Beaune is beautiful.
It’s small, localised, brimming with excellent Burgundy and has a very sweet little walled city centre. It’s so sweet that we didn’t mind that it took us seven hours to get there from Normandy, we nearly ran out of petrol after our naughty Nav Girl told us to exit somewhere in the middle of somewhere sounding like two sneezes and a cough and had a mild tantrum consisting of seven, non sensical “perform a u turn now”‘s.
No Nav Girl, we shall not. Shush now.
I’ve always firmly believed that if you don’t have anything helpful to say you shouldn’t say anything at all. It’s going to be one of my life long quests to teach Nav-girl this.
Our accomodation for the evening; Hotel de la Poste was charming- being one of the ones I’d selected it’s also at the higher end of our designated price bracket.
Our chosen restaurant for the evening was Les Ton Tons. It’s featured menu, rolling in at four courses for 24 euro was a guided tour of all things local and regional. It was an active study in ‘slow food’; produce not travelling excessive distances, celebrating what differentiates the region from its neighbors and ensuring there has been adequate time and care in the food’s creation.
Les Ton Tons is a small space that can probably fit 30 in the rectangular room. There’s one middle aged man on the floor who keeps ducking down the cellar stairs that fold out from the middle of the floor to pluck good vintages for regulars. I can only spy one person in the kitchen and our friend on the floor occasionally dips into the back to help her out.
The local aperitif is a Commonade, a twist on a classic Kir, using red wine and Cassis. If you’re not careful, it’ll knock you off your chair before you’ve even begun to settle into it. We order two, but the Hungry One has to help me finish.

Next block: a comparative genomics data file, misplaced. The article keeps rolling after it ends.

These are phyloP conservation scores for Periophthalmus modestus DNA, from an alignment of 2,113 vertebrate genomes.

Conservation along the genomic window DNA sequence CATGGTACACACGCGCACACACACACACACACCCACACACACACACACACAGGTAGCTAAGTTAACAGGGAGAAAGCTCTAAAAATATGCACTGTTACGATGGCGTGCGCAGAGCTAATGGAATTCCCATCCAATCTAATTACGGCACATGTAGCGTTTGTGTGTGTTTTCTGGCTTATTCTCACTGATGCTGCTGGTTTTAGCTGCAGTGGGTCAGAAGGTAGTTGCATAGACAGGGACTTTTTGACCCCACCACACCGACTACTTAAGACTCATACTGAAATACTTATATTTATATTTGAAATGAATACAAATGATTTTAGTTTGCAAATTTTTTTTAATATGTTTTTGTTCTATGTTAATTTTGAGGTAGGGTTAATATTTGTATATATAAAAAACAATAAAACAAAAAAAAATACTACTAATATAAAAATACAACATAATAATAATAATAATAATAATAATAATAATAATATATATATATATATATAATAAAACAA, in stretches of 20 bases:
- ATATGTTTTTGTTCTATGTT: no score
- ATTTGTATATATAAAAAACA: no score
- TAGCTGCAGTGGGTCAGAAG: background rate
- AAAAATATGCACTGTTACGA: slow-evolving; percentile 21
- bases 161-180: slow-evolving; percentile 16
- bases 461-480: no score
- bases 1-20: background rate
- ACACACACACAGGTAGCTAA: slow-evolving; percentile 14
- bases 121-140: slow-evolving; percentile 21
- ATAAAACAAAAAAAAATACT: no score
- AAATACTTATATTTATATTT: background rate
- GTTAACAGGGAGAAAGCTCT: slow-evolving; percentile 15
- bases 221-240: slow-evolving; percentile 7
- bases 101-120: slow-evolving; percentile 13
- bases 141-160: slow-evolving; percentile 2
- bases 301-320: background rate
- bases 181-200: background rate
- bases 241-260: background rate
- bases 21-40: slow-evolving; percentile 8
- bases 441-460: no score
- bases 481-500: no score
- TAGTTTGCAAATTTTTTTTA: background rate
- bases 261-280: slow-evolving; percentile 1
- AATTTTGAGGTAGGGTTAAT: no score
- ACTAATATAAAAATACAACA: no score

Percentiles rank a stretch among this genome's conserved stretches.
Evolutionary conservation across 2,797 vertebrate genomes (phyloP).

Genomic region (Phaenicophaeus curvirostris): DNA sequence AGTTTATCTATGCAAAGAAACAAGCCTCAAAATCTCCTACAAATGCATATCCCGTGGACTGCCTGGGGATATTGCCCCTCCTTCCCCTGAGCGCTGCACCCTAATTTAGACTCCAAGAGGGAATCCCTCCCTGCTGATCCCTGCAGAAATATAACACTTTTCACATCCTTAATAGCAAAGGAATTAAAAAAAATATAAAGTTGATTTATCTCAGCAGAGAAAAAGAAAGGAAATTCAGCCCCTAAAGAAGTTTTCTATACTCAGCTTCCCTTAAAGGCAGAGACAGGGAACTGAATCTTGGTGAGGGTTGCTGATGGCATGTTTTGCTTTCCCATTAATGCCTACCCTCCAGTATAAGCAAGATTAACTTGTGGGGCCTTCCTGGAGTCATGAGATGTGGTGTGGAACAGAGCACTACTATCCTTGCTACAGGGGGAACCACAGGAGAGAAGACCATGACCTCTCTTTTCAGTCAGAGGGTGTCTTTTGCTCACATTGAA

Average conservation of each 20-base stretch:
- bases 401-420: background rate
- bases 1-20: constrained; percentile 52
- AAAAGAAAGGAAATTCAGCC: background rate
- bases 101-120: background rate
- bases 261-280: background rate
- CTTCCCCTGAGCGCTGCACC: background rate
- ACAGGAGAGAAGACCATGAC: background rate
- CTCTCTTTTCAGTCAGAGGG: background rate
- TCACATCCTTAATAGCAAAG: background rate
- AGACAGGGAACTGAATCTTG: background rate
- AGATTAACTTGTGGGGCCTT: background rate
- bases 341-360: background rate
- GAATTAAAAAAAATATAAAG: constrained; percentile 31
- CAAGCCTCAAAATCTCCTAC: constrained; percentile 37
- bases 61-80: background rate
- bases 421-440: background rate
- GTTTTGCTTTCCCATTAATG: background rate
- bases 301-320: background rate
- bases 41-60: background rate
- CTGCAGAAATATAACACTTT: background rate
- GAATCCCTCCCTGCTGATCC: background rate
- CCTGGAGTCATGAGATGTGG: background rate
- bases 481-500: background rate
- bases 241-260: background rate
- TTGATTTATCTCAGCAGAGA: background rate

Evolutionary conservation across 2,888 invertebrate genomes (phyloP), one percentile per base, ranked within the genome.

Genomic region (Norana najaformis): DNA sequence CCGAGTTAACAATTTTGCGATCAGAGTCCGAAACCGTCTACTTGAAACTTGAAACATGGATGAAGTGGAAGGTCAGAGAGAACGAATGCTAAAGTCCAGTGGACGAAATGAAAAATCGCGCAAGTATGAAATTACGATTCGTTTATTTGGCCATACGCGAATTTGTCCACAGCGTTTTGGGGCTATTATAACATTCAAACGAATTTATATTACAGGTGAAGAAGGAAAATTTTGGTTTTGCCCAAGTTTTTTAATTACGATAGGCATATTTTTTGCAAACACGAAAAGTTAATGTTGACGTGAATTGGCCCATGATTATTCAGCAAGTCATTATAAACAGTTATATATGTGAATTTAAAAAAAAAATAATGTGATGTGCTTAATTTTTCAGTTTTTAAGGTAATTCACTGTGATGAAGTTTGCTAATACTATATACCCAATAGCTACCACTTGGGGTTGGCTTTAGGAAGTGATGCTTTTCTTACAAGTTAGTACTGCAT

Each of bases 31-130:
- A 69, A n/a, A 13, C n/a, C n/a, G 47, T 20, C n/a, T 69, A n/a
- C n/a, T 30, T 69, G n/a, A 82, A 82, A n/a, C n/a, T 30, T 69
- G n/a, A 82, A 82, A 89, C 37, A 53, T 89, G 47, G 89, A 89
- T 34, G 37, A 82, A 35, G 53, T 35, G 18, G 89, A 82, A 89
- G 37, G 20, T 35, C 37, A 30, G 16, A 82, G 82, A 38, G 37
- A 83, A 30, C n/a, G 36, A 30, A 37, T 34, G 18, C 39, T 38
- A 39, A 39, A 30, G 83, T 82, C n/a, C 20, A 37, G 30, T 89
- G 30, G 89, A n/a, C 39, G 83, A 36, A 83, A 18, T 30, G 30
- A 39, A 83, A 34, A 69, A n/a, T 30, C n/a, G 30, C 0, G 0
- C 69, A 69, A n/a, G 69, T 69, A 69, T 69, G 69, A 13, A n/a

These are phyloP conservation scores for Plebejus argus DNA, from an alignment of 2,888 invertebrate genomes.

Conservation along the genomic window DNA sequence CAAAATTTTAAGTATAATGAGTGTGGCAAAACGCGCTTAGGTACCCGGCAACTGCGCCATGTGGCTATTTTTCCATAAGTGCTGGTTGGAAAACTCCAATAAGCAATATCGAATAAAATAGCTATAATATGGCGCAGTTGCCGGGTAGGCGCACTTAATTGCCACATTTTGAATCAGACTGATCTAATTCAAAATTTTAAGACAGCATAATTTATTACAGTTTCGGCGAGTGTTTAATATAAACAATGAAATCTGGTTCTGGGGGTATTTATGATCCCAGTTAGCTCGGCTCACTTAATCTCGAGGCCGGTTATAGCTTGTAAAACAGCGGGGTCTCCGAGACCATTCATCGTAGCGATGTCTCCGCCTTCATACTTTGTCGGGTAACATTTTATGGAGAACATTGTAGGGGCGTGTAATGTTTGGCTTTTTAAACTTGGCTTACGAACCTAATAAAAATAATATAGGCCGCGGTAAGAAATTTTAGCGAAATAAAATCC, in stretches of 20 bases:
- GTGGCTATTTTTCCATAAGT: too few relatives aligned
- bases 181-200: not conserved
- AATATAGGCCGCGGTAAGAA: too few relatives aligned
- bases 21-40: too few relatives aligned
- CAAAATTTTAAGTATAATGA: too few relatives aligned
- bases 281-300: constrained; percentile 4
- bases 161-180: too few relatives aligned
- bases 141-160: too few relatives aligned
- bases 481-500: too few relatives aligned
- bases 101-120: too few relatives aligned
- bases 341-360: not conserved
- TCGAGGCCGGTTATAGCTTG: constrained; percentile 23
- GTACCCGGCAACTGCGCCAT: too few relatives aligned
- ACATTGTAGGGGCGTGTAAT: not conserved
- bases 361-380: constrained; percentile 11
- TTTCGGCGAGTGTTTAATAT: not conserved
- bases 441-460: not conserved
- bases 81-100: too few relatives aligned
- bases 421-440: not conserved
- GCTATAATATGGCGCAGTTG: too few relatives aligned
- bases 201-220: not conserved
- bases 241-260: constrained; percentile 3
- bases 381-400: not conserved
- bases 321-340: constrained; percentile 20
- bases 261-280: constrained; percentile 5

The tour of local favourites starts with a meander through a snail filled garden, with escargots swimming in a leaf-green herb soup, proppped against a cheesy, chive speckled warm choux pastry that’s dense and airy all at the same time.
The classic beef bourgingnon on potato mash to follow is richer than a Grammer boy who became a banker and the cheese course of local Bresse blue melted on a lightly flavoured pain depices ( a spice loaded bread) is a perfect twist on cheese on toast. Somehow it’s nutty and spicy and soft and prickly. That, a glass of red and a fire is about all you need in my book for a decent dinner. I’m sure my mother would agree.
Dessert is delightfully light- a small mound of pear sorbet with a little cassis river trickling down the sides. The absolute ‘pear-ey’ ness of the sorbet takes you three bites to realise. It’s so true, it’s almost fake, like the overblown caricature of oranges you get in fake orange flavoured lollies. Here the flavour is incredible and all natural I’m sure- there’s even the chunks of pear that didn’t quite make it through the blender to prove it.
But there’s something worth remembering about slow food. It’s not fast.
After the zip and swirl of Paris and churning at 130 km an hour down the motorway to get to Beaune, we haven’t quite adjusted to local time scales.
There’s twenty people in the restaurant, each having four courses, plus wine. There’s one waiter/sommelier/maitre d/ busboy and one chef.
That equation comes to around three and a bit hours to be served and consume four courses.
Ordinarily, that would be fine. We can’t blame Les Ton Tons for leaving us to linger.
How were they to know this was one of the few nights we were in a hotel room with enough stars tht we wanted to hurry back to enjoy it?
Les Ton Tons
22 Faubourg Madeleine 21200 Beaune